After my mom died two years ago, my 30 minute morning commute to work every day became very difficult for me. It was January, so it was cold and still pitch dark at 6:45 a.m. when I left the house. I was alone in the car, and there was nothing to distract me from my thoughts.
The radio wasn’t a good option, because there were too many songs that touched a nerve and ignited still raw emotions. Then I discovered the world of podcasts. Podcasts were new to me at the time, but it didn’t take long to find one, and then another, and then another, that were engrossing enough to keep my mind busy for the whole drive to work.
Two years later, I still don’t love my commute to work, but I do kind of look forward to listening to the next episode of whichever podcast I’m hooked on at the moment.
Today, I’m going to share some of my recent favorites.
A lot of what I’ve been listening to is in the True Crime genre. These types of stories are captivating, intense, and have an emphasis on history, which I love, so they have worked to keep my mind from going places I don’t want it to on my drive.
Catlick is the lost story of how spies, villains, & midnight vigilantes nearly destroyed the South’s grandest city. Catlick is part true crime, part memoir, and part history-teacher-you-wish-you had. B.T. Harman weaves masterful storytelling into a riveting sonic experience that traces one of the most tragic series of events ever to befall a single American city.
You guys! This is the current podcast I’m listening to each morning, and I am hooked! I’m on episode 5 and can’t wait to hear more. It’s very mysterious with a lot of historical details woven in. We’ve only been back to school for 2 days after winter break, but Catlick is helping me with that early-morning transition. I was dragging myself to the car this morning when all of the sudden I remembered that I had left off at a really good place the day before. I think I almost ran the last couple of steps to get in the car and get this story turned on again. 🤣
Two barrels. Four bodies. And the decades-long mystery that led to a serial killer. A podcast about a cold case that’s changing how murders will be investigated forever.
This is another true crime story that drew me in from the beginning. I have a deep interest in genealogy and DNA testing for ancestry purposes. This podcast is a murder-mystery, but it also has a strong science component it to as they explain how family tree DNA is now being used to help solve cold cases all across the country. I found this podcast fascinating.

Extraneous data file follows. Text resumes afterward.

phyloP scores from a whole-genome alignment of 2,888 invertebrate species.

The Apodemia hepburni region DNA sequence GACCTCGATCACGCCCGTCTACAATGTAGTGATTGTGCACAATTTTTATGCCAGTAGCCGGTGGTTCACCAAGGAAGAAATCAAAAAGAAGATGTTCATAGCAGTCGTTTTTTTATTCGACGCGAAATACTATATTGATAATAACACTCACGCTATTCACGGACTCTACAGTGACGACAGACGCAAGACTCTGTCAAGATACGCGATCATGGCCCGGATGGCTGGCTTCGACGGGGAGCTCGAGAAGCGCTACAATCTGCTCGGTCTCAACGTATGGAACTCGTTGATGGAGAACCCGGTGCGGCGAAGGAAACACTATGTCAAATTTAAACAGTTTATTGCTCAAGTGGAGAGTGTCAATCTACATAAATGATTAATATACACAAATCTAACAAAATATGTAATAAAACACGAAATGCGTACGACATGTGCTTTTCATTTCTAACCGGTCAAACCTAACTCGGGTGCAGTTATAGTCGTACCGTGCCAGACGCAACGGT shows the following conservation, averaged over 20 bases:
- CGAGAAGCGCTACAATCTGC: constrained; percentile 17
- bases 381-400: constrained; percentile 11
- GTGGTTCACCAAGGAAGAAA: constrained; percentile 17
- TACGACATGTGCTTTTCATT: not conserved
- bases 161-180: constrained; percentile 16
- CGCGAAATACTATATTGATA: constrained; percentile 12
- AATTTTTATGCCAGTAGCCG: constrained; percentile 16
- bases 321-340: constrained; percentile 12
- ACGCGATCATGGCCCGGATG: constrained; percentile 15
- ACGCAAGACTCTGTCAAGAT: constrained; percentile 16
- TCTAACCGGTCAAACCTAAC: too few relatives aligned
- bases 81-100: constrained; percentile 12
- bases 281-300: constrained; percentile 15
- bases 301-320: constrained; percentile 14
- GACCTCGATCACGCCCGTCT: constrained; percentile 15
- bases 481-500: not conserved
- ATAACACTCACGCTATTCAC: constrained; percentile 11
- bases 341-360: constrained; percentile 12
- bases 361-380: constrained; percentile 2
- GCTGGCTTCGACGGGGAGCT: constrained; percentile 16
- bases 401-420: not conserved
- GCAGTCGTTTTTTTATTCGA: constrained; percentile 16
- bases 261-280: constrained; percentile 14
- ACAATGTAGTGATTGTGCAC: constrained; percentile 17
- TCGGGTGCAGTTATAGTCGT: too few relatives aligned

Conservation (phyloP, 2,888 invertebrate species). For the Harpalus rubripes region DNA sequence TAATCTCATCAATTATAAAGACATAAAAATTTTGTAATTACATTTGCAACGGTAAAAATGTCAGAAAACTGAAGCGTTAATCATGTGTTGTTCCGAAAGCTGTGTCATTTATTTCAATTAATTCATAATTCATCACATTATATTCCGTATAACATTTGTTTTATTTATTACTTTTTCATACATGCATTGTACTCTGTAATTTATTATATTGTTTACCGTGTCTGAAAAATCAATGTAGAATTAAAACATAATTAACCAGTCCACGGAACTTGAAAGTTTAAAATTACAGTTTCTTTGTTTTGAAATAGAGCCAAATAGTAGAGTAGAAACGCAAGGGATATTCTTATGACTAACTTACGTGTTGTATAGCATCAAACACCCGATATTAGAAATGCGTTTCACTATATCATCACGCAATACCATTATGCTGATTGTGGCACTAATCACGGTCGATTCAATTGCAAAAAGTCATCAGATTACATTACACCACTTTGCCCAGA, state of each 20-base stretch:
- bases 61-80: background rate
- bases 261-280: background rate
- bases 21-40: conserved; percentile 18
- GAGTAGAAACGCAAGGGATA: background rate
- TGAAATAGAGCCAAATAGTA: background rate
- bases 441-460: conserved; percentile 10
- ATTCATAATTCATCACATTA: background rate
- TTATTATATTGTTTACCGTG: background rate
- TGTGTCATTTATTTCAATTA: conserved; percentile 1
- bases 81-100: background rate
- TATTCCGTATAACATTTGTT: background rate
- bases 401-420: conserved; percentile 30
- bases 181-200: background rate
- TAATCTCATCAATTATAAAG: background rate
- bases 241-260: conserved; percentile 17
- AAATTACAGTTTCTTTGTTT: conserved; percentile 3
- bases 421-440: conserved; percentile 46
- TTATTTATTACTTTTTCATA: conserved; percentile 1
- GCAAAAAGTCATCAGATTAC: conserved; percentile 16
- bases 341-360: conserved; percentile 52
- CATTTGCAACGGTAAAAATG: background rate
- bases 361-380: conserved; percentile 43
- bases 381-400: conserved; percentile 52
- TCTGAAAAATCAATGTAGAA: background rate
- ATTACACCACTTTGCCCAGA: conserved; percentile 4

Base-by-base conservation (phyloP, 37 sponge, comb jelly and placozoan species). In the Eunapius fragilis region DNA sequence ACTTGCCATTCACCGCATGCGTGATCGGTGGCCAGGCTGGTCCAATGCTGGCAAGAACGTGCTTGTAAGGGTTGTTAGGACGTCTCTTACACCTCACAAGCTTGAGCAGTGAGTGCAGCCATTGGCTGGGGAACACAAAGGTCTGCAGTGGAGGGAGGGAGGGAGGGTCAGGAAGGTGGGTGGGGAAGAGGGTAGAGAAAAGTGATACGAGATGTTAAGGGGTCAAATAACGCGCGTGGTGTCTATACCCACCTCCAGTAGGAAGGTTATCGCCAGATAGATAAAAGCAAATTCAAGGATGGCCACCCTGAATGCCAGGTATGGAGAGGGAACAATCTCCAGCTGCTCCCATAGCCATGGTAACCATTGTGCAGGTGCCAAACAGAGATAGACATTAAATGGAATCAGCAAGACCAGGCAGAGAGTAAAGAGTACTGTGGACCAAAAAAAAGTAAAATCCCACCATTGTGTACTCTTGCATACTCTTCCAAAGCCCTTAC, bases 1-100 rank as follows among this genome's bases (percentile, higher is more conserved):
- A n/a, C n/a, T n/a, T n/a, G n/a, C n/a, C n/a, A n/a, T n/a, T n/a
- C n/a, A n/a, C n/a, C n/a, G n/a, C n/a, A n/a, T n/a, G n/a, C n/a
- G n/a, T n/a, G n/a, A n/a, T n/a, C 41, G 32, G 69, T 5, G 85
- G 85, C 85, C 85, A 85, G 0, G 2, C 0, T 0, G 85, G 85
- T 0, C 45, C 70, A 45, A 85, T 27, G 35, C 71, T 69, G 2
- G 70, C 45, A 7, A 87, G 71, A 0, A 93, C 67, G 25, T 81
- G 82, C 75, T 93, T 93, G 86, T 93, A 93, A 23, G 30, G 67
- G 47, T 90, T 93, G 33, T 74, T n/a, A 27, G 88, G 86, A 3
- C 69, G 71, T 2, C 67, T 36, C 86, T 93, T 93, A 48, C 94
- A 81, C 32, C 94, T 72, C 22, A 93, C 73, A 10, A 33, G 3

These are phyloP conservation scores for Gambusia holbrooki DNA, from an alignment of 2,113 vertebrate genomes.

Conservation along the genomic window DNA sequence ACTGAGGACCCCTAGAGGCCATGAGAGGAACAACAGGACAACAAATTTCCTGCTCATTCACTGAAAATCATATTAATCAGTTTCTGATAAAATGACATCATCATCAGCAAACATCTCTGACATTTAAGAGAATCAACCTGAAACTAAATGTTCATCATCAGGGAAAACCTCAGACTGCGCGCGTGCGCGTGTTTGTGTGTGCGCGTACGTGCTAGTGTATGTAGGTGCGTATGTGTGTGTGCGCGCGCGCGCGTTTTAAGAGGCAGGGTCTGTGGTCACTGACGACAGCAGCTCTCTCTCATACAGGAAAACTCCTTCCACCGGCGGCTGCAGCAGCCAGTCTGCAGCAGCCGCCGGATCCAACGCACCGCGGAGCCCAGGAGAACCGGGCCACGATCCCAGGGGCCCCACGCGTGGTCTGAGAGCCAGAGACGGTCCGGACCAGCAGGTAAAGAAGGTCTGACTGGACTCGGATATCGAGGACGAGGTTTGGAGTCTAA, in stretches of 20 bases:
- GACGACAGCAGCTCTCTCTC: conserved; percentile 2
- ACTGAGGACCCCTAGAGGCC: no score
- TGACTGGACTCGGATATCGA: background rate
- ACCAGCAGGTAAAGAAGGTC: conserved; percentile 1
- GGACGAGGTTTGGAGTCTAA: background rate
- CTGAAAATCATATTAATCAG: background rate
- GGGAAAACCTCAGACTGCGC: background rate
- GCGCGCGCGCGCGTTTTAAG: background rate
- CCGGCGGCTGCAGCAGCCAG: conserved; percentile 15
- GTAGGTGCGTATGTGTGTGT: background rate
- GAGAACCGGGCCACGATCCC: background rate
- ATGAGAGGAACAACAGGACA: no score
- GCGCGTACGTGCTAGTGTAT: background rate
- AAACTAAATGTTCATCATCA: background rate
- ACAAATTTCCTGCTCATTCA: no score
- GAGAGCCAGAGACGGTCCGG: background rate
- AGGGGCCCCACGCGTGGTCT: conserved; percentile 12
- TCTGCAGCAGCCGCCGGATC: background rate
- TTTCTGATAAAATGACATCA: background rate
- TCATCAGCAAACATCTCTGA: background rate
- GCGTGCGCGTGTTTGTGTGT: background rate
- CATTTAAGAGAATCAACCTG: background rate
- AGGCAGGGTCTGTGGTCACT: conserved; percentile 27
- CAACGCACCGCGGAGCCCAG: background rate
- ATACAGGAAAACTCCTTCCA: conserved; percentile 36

Root of Evil
When Elizabeth Short, also known as The Black Dahlia, was brutally killed in 1947, it gripped the entire country. More than 70 years later, it remains America’s most infamous unsolved murder. Many believe Dr. George Hodel was the killer, thanks to an investigation by Hodel’s own son. But murder is just part of the Hodel family story, one filled with horrifying secrets that ripple across generations. Now, through never-before-heard archival audio and first-time interviews, the Hodel family opens up to reveal their shocking story.
Yet another true crime story that engrossed me, but I will warn you, it’s the most gruesome of all the podcasts I’ve listened to. If that is not your thing, this might not be the story for you. I had to fast-forward through some of the parts that were just too graphic for me. I stuck with it though, because the story of this family is captivating and horrifying at the same time.
The Drop Out
Money. Romance. Tragedy. Deception. The story of Elizabeth Holmes and Theranos is an unbelievable tale of ambition and fame gone terribly wrong. How did the world’s youngest self-made female billionaire lose it all in the blink of an eye? How did the woman once heralded as “the next Steve Jobs” find herself facing criminal charges — to which she pleaded not guilty — and up to 20 years in jail? How did her technology, meant to revolutionize healthcare, potentially put millions of patients at risk? And how did so many smart people get it so wrong along the way? ABC News chief business, technology and economics correspondent Rebecca Jarvis, along with producers Taylor Dunn and Victoria Thompson, take listeners on a journey that includes a three-year-long investigation. You’ll hear exclusive interviews with former employees, investors, and patients, and for the first-time, the never-before-aired deposition testimony of Elizabeth Holmes, and those at the center of this story.
This is probably my favorite so far of all the podcasts I’ve listened to! Elizabeth Holmes is currently awaiting trial, so if you haven’t heard of her, or her now defunct company Theranos, you will, because it will definitely be in the news again soon. It amazes me that so many smart people were taken in by her “scheme”. But, that’s just it. I can’t decide if it was a scheme all along, or if she just had so much darn confidence in herself that she really believed her plan would eventually work out. I mean, I alternated between thinking she was really brilliant and really stupid. I still can’t decide which. Just listen to this podcast. You won’t regret it.
In THIS POST a couple of months ago, I talked about how I was learning to give myself permission to rest. This podcast by Dr. Saundra Dalton-Smith was so helpful in re-thinking my perspective on what it means to “rest” and the consequences to mind, body, and spirit if we don’t get enough of all the different types of rest. If you’re feeling depleted, exhausted, drained or run down, this podcast is worth a listen.
What are you listening to?
Do you listen to podcasts? If you have any favorites, I’d love to hear about them. I’ll be done with Catlick soon, and need some backups ready to go!